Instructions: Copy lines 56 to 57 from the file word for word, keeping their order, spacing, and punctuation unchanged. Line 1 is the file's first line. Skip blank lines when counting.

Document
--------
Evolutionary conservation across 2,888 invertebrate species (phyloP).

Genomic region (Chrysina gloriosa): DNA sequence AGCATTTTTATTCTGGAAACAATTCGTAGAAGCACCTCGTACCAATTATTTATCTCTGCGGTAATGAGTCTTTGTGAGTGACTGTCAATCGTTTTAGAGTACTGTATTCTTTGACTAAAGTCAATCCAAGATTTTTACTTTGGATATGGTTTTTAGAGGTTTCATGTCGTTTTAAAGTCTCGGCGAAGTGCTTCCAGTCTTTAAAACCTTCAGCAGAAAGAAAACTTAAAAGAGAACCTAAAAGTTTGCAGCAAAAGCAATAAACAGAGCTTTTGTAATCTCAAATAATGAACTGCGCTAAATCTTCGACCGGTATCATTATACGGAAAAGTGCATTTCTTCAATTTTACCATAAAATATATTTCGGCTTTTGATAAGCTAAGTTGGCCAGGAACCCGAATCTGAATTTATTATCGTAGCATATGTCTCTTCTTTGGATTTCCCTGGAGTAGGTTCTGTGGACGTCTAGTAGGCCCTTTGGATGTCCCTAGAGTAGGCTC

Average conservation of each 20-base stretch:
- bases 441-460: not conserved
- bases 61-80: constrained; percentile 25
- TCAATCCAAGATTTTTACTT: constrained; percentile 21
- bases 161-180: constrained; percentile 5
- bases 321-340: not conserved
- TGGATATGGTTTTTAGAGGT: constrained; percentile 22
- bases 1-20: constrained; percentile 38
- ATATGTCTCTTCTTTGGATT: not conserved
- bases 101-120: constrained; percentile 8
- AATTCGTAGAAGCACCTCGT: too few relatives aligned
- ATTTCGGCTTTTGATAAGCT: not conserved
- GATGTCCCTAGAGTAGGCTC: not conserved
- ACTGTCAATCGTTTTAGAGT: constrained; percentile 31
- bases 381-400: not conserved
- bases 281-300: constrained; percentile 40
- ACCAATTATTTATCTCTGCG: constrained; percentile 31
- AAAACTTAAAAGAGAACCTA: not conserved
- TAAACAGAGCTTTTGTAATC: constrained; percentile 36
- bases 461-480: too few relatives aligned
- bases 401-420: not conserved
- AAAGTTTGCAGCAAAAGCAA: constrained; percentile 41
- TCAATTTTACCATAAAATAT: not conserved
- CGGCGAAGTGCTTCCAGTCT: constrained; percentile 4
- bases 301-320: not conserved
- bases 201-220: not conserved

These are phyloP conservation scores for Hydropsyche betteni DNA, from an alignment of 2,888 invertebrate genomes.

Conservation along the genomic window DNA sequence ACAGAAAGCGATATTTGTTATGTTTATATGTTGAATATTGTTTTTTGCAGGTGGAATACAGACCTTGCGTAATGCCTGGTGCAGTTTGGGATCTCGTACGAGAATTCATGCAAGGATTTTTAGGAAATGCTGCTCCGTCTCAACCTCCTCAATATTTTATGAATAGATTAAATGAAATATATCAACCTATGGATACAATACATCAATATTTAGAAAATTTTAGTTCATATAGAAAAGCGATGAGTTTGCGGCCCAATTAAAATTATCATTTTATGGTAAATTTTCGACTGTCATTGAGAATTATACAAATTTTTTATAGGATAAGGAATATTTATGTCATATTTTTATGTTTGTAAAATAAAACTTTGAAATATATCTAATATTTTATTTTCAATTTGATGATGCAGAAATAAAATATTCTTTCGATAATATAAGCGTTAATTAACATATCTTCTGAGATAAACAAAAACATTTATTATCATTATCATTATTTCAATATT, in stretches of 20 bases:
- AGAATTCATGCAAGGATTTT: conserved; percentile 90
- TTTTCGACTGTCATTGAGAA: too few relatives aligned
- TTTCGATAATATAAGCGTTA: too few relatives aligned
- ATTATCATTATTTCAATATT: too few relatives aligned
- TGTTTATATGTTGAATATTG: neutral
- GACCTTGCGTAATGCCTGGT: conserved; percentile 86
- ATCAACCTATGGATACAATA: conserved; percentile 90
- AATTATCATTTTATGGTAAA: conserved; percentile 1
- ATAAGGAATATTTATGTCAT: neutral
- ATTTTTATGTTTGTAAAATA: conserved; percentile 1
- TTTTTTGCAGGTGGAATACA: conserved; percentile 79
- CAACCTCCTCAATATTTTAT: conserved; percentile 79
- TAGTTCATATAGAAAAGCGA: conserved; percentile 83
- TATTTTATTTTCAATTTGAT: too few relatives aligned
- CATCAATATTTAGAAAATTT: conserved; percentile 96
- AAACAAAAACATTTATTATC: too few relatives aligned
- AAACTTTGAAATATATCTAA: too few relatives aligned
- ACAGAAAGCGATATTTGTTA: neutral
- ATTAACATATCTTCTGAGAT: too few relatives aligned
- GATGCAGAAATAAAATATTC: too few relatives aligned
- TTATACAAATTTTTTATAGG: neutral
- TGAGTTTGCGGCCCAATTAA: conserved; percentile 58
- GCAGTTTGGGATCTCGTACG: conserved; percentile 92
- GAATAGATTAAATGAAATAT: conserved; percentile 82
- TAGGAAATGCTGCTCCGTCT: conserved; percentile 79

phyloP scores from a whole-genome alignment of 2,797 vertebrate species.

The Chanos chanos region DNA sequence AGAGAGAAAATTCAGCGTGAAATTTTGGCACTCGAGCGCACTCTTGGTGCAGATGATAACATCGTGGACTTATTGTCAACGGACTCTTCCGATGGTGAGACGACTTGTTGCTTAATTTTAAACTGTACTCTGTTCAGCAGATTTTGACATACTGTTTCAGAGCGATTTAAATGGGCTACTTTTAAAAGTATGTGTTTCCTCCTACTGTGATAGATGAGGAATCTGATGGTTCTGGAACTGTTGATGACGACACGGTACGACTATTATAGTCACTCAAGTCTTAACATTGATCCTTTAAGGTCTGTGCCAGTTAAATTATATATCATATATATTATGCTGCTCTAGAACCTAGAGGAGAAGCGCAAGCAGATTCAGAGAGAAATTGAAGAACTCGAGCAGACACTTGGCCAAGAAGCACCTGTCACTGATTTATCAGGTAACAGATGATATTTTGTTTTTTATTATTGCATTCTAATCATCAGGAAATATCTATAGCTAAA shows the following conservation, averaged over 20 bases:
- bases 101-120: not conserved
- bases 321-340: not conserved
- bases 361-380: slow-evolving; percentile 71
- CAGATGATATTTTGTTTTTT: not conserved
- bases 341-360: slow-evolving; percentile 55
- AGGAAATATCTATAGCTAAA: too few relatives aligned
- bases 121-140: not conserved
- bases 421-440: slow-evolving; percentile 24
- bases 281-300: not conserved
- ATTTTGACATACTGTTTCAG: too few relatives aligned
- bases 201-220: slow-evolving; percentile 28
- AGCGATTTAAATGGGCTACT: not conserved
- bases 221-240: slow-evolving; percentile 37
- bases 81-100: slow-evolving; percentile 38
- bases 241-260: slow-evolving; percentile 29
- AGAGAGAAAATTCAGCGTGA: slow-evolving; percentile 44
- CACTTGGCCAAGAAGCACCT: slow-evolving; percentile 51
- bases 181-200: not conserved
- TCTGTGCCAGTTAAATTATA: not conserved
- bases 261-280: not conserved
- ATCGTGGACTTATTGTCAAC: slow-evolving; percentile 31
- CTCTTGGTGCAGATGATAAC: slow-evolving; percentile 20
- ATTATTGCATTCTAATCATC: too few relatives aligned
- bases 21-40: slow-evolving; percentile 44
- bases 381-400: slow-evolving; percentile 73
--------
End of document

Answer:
phyloP scores from a whole-genome alignment of 2,797 vertebrate species.

The Chanos chanos region DNA sequence AGAGAGAAAATTCAGCGTGAAATTTTGGCACTCGAGCGCACTCTTGGTGCAGATGATAACATCGTGGACTTATTGTCAACGGACTCTTCCGATGGTGAGACGACTTGTTGCTTAATTTTAAACTGTACTCTGTTCAGCAGATTTTGACATACTGTTTCAGAGCGATTTAAATGGGCTACTTTTAAAAGTATGTGTTTCCTCCTACTGTGATAGATGAGGAATCTGATGGTTCTGGAACTGTTGATGACGACACGGTACGACTATTATAGTCACTCAAGTCTTAACATTGATCCTTTAAGGTCTGTGCCAGTTAAATTATATATCATATATATTATGCTGCTCTAGAACCTAGAGGAGAAGCGCAAGCAGATTCAGAGAGAAATTGAAGAACTCGAGCAGACACTTGGCCAAGAAGCACCTGTCACTGATTTATCAGGTAACAGATGATATTTTGTTTTTTATTATTGCATTCTAATCATCAGGAAATATCTATAGCTAAA shows the following conservation, averaged over 20 bases: